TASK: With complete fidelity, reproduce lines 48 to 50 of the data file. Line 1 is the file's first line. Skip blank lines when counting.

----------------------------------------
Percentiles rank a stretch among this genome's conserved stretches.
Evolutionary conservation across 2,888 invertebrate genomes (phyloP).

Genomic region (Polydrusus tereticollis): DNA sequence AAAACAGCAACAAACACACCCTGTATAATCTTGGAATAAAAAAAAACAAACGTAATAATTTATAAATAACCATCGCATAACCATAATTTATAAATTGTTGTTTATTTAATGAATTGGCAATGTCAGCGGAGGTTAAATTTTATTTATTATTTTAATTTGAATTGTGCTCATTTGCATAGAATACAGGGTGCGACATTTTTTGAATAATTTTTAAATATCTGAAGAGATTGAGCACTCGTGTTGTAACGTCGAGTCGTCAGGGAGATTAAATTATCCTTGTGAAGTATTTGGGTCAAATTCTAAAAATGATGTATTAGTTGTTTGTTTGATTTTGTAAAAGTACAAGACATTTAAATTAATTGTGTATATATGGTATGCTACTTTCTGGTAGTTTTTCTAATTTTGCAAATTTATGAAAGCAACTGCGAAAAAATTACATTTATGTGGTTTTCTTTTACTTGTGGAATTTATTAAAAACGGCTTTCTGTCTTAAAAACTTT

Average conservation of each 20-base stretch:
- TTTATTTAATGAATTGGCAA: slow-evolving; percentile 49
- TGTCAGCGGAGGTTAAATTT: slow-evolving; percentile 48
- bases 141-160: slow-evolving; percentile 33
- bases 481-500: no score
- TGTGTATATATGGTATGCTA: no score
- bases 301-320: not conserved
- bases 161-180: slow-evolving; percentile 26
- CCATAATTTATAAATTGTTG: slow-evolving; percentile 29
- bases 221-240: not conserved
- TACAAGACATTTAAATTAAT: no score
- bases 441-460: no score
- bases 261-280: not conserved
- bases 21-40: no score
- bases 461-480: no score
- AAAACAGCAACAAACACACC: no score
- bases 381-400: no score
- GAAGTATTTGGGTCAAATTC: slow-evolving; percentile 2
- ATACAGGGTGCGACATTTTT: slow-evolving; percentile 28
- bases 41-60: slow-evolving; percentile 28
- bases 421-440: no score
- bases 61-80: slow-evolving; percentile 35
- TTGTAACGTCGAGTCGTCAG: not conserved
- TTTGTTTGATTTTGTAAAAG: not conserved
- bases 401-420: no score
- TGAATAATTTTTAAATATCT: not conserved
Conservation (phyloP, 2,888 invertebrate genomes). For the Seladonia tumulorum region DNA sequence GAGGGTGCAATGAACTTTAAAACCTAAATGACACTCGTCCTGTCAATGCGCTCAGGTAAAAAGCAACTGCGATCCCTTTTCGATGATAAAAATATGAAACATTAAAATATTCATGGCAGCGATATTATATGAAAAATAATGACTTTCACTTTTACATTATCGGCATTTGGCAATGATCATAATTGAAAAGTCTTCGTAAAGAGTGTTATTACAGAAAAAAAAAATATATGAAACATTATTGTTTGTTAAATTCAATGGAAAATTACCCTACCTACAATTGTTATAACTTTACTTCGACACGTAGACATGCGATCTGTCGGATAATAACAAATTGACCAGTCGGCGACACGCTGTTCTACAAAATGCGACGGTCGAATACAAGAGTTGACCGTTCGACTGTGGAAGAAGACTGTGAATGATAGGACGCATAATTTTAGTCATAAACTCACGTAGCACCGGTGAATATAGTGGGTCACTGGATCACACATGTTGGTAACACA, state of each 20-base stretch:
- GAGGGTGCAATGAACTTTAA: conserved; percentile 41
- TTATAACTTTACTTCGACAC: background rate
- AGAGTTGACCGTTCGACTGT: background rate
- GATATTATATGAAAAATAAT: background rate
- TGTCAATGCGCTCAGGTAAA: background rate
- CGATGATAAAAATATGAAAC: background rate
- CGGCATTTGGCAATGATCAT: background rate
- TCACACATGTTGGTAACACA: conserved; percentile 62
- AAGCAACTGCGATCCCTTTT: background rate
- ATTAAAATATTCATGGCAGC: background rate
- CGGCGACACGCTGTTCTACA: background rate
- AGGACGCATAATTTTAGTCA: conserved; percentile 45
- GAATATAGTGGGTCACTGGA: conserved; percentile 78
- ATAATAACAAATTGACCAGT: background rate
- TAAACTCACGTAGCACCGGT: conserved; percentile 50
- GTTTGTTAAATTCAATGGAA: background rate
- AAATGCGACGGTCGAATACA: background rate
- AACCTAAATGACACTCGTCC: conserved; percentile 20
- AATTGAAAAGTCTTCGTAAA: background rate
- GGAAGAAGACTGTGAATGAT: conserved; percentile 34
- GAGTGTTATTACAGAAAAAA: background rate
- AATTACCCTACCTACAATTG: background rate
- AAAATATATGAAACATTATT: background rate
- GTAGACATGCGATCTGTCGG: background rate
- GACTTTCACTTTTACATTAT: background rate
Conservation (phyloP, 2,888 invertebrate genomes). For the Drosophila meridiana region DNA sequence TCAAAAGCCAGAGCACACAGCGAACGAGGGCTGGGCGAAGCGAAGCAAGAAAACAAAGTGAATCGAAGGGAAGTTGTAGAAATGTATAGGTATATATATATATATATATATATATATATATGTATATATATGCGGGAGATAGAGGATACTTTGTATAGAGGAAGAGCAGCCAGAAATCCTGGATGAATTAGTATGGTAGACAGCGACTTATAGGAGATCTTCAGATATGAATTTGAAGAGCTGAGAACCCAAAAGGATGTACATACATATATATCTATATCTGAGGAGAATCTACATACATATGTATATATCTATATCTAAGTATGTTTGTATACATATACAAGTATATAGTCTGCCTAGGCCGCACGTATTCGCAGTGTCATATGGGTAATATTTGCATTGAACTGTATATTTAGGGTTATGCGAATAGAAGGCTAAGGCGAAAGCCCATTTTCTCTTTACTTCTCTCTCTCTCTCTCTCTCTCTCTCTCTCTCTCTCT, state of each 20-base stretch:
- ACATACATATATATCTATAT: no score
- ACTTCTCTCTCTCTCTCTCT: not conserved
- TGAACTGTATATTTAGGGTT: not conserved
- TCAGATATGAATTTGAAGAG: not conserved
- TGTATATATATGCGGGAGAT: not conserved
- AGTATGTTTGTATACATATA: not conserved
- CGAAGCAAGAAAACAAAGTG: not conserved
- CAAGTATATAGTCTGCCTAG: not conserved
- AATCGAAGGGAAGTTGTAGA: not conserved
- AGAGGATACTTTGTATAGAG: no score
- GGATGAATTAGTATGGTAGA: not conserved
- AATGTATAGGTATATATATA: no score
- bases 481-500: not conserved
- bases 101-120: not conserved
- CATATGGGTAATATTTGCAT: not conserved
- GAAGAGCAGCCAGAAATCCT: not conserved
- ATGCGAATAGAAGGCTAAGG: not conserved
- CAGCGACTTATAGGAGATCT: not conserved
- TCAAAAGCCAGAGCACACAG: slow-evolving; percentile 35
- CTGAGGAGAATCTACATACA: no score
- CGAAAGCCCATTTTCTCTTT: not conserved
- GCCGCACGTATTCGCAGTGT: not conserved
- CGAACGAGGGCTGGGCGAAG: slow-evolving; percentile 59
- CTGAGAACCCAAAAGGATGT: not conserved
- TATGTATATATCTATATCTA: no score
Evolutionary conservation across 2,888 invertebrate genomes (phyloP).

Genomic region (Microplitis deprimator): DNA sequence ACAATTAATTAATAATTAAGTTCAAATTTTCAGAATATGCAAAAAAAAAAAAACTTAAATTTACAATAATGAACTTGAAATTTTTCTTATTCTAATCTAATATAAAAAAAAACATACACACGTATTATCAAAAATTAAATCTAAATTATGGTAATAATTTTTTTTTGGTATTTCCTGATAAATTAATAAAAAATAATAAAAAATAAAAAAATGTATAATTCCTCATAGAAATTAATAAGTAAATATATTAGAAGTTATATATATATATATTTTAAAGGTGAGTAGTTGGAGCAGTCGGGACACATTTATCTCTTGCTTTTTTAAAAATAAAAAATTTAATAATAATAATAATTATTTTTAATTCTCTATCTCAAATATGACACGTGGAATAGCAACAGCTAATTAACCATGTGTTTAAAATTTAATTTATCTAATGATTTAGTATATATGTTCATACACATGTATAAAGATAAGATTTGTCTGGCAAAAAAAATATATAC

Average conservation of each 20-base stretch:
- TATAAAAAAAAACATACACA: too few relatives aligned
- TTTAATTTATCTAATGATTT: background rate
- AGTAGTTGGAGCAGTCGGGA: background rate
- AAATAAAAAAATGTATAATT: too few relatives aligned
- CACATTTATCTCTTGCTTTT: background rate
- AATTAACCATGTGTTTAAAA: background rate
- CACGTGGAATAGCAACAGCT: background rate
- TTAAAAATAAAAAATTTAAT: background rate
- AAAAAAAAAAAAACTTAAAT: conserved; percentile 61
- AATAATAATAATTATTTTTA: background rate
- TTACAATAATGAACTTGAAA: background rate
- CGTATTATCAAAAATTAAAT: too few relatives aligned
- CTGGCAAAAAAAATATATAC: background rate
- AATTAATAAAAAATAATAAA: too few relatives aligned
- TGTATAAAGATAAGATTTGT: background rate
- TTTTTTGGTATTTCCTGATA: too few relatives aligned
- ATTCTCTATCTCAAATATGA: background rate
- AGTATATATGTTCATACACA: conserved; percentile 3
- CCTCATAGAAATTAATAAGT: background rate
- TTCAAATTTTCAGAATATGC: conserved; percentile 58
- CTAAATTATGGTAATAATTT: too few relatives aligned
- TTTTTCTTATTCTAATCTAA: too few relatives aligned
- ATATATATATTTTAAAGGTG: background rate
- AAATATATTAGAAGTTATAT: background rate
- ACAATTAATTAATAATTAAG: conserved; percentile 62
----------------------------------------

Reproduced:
- AACCTAAATGACACTCGTCC: conserved; percentile 20
- AATTGAAAAGTCTTCGTAAA: background rate
- GGAAGAAGACTGTGAATGAT: conserved; percentile 34